Remember, folks, it's Al Gore's Internet. We're just using it.
Gore is scheduled to give a keynote speech on April 11 at the RSA Conference in San Francisco. RSA says as many as 17,000 people showed up at last year's conference, and it's reasonable to assume a large chunk of this year's crowd will try to squeeze into Gore's keynote speech. These are security types, engineers, marketers, PR flacks, and so on--many of whom have their own blogs, Flickr accounts, and Twitter feeds where they'll share details about Gore's speech (assuming he says anything interesting).
Which makes it bizarre that Gore has demanded--as a condition of giving the keynote speech--that press be barred from the room. As Kim Zetter wrote for Wired.com: "Video recordings, broadcasts and photography are also prohibited."
Gore might have gotten away with it a decade ago. And, to be sure, he has the right to negotiate that requirement with RSA. But nowadays, when tech-savvy audience members, who each coughed up some $3,670 for registration, are outfitted with digital cameras and recording devices (including on mobile phones), any speaker who insists on this requirement is foolish or naive.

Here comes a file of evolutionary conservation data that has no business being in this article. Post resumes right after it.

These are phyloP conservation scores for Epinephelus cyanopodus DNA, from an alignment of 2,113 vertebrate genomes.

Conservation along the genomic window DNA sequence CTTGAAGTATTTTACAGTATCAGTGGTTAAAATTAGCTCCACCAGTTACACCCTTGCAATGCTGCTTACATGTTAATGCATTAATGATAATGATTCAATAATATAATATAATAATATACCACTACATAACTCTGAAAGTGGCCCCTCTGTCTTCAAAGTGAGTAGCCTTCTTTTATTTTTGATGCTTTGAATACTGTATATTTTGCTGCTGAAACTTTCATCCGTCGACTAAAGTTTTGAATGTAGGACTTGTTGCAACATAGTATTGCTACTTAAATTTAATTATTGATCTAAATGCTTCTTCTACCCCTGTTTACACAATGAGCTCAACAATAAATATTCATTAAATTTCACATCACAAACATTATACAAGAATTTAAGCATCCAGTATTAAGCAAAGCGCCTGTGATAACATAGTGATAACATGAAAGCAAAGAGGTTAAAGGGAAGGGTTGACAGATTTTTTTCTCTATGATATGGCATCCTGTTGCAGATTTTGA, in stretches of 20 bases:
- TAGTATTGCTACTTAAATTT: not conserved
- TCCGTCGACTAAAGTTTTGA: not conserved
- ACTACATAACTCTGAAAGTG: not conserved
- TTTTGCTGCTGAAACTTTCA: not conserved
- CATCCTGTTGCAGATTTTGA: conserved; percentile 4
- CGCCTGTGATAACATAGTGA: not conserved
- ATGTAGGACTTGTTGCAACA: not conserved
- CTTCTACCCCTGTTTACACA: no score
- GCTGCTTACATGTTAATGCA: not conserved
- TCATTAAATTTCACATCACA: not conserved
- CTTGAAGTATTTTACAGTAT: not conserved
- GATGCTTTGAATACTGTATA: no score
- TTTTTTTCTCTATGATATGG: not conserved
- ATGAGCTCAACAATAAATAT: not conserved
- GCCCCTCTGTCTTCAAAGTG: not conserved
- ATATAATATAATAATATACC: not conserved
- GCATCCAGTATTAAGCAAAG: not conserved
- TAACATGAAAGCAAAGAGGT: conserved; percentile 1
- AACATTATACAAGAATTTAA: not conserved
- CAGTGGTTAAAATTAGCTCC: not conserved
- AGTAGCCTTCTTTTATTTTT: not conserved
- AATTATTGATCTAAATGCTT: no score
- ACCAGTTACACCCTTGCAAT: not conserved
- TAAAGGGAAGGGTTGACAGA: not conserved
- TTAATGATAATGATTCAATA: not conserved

You decide which category Gore falls into.
This isn't the first time that Gore has insisted on a $100,000-or-so speaking contract that prohibited press from attending. He did it at a speech at Augustana College (billed as "free and open to the public"). He did it at a speech last year to the American Institute of Architects convention, which the San Antonio Express-News crashed and wrote up anyway.
His standard speaking contract says "closed press" and "Vice President Gore will accept no interview requests" and "Vice President Gore does not permit taping of his speeches." It's especially ironic given Gore's joint ownership of Current TV, which relies on user-submitted content.
Does anyone really think Gore's Don't-Record-Me Ban will work at a conference of 17,000+ gadget-outfitted security geeks? Thought so. So here's my offer: A free News.com (or CNET, depending on what we have in stock) baseball cap or fleece--your choice--to the first person who e-mails me a link to the video of the astonishingly publicity-shy ex-veep at RSA next month.
P.S.: The Gore-Internet quote from nearly a decade ago, according to CNN's official transcript: "During my service in the United States Congress, I took the initiative in creating the Internet." (And no, for you conspiracy buffs, mentioning that doesn't make me a Bush administration acolyte.)